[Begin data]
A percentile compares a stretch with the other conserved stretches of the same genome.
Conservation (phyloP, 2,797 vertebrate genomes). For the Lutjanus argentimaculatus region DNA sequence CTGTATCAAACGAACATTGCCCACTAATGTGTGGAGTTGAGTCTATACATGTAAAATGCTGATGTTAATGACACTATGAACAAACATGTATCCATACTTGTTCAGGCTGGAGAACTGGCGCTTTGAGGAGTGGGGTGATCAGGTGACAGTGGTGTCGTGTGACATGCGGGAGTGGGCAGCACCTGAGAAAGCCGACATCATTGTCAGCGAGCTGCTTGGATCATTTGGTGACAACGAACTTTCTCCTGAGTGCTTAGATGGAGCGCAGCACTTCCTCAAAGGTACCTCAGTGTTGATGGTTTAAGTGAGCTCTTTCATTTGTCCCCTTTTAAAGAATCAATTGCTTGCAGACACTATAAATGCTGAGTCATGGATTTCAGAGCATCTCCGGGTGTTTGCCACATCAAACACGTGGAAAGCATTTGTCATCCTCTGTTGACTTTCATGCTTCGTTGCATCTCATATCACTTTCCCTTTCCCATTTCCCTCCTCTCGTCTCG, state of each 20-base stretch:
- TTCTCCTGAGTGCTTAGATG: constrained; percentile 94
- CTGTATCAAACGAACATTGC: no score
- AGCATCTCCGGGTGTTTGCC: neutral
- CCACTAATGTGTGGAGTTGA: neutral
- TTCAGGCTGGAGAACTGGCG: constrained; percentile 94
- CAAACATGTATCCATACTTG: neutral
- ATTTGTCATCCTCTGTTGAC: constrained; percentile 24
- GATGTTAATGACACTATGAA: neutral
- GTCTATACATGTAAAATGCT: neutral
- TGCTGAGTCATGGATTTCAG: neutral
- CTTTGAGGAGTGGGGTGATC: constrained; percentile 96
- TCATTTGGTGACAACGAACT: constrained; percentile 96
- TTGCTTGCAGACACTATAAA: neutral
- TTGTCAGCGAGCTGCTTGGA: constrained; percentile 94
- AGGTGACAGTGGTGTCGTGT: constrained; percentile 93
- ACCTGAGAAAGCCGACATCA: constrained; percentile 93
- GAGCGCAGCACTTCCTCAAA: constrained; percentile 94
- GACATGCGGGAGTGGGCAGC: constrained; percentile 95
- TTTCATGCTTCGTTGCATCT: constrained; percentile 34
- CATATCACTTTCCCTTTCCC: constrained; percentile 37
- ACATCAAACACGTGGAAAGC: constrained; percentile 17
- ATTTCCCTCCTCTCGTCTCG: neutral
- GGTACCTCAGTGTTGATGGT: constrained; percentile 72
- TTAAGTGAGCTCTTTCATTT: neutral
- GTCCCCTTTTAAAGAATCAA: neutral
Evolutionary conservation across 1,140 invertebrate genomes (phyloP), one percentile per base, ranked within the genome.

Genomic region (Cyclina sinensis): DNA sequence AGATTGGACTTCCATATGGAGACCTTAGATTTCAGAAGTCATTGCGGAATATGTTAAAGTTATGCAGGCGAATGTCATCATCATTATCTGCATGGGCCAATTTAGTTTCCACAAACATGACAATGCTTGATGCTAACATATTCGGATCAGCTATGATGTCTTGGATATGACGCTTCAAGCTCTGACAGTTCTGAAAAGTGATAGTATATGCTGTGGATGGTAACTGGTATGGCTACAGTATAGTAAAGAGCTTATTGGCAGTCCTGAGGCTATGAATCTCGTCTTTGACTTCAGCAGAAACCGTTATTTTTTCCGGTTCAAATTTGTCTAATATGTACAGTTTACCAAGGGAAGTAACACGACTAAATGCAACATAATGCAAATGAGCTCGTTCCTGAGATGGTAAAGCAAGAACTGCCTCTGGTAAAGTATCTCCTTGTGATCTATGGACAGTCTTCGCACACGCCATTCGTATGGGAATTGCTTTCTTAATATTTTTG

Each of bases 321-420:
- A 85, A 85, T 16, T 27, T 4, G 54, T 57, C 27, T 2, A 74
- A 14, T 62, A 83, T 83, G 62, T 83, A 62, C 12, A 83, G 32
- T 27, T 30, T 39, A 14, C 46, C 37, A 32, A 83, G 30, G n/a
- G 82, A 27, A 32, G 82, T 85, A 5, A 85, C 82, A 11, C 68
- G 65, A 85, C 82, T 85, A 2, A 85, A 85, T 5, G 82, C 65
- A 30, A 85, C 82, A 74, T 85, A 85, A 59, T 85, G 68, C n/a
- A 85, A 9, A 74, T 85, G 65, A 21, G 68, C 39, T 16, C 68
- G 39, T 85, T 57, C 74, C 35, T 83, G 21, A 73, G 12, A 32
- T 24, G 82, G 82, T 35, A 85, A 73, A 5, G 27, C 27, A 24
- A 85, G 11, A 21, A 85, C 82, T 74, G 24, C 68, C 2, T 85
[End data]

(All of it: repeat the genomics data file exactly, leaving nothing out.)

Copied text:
A percentile compares a stretch with the other conserved stretches of the same genome.
Conservation (phyloP, 2,797 vertebrate genomes). For the Lutjanus argentimaculatus region DNA sequence CTGTATCAAACGAACATTGCCCACTAATGTGTGGAGTTGAGTCTATACATGTAAAATGCTGATGTTAATGACACTATGAACAAACATGTATCCATACTTGTTCAGGCTGGAGAACTGGCGCTTTGAGGAGTGGGGTGATCAGGTGACAGTGGTGTCGTGTGACATGCGGGAGTGGGCAGCACCTGAGAAAGCCGACATCATTGTCAGCGAGCTGCTTGGATCATTTGGTGACAACGAACTTTCTCCTGAGTGCTTAGATGGAGCGCAGCACTTCCTCAAAGGTACCTCAGTGTTGATGGTTTAAGTGAGCTCTTTCATTTGTCCCCTTTTAAAGAATCAATTGCTTGCAGACACTATAAATGCTGAGTCATGGATTTCAGAGCATCTCCGGGTGTTTGCCACATCAAACACGTGGAAAGCATTTGTCATCCTCTGTTGACTTTCATGCTTCGTTGCATCTCATATCACTTTCCCTTTCCCATTTCCCTCCTCTCGTCTCG, state of each 20-base stretch:
- TTCTCCTGAGTGCTTAGATG: constrained; percentile 94
- CTGTATCAAACGAACATTGC: no score
- AGCATCTCCGGGTGTTTGCC: neutral
- CCACTAATGTGTGGAGTTGA: neutral
- TTCAGGCTGGAGAACTGGCG: constrained; percentile 94
- CAAACATGTATCCATACTTG: neutral
- ATTTGTCATCCTCTGTTGAC: constrained; percentile 24
- GATGTTAATGACACTATGAA: neutral
- GTCTATACATGTAAAATGCT: neutral
- TGCTGAGTCATGGATTTCAG: neutral
- CTTTGAGGAGTGGGGTGATC: constrained; percentile 96
- TCATTTGGTGACAACGAACT: constrained; percentile 96
- TTGCTTGCAGACACTATAAA: neutral
- TTGTCAGCGAGCTGCTTGGA: constrained; percentile 94
- AGGTGACAGTGGTGTCGTGT: constrained; percentile 93
- ACCTGAGAAAGCCGACATCA: constrained; percentile 93
- GAGCGCAGCACTTCCTCAAA: constrained; percentile 94
- GACATGCGGGAGTGGGCAGC: constrained; percentile 95
- TTTCATGCTTCGTTGCATCT: constrained; percentile 34
- CATATCACTTTCCCTTTCCC: constrained; percentile 37
- ACATCAAACACGTGGAAAGC: constrained; percentile 17
- ATTTCCCTCCTCTCGTCTCG: neutral
- GGTACCTCAGTGTTGATGGT: constrained; percentile 72
- TTAAGTGAGCTCTTTCATTT: neutral
- GTCCCCTTTTAAAGAATCAA: neutral
Evolutionary conservation across 1,140 invertebrate genomes (phyloP), one percentile per base, ranked within the genome.

Genomic region (Cyclina sinensis): DNA sequence AGATTGGACTTCCATATGGAGACCTTAGATTTCAGAAGTCATTGCGGAATATGTTAAAGTTATGCAGGCGAATGTCATCATCATTATCTGCATGGGCCAATTTAGTTTCCACAAACATGACAATGCTTGATGCTAACATATTCGGATCAGCTATGATGTCTTGGATATGACGCTTCAAGCTCTGACAGTTCTGAAAAGTGATAGTATATGCTGTGGATGGTAACTGGTATGGCTACAGTATAGTAAAGAGCTTATTGGCAGTCCTGAGGCTATGAATCTCGTCTTTGACTTCAGCAGAAACCGTTATTTTTTCCGGTTCAAATTTGTCTAATATGTACAGTTTACCAAGGGAAGTAACACGACTAAATGCAACATAATGCAAATGAGCTCGTTCCTGAGATGGTAAAGCAAGAACTGCCTCTGGTAAAGTATCTCCTTGTGATCTATGGACAGTCTTCGCACACGCCATTCGTATGGGAATTGCTTTCTTAATATTTTTG

Each of bases 321-420:
- A 85, A 85, T 16, T 27, T 4, G 54, T 57, C 27, T 2, A 74
- A 14, T 62, A 83, T 83, G 62, T 83, A 62, C 12, A 83, G 32
- T 27, T 30, T 39, A 14, C 46, C 37, A 32, A 83, G 30, G n/a
- G 82, A 27, A 32, G 82, T 85, A 5, A 85, C 82, A 11, C 68
- G 65, A 85, C 82, T 85, A 2, A 85, A 85, T 5, G 82, C 65
- A 30, A 85, C 82, A 74, T 85, A 85, A 59, T 85, G 68, C n/a
- A 85, A 9, A 74, T 85, G 65, A 21, G 68, C 39, T 16, C 68
- G 39, T 85, T 57, C 74, C 35, T 83, G 21, A 73, G 12, A 32
- T 24, G 82, G 82, T 35, A 85, A 73, A 5, G 27, C 27, A 24
- A 85, G 11, A 21, A 85, C 82, T 74, G 24, C 68, C 2, T 85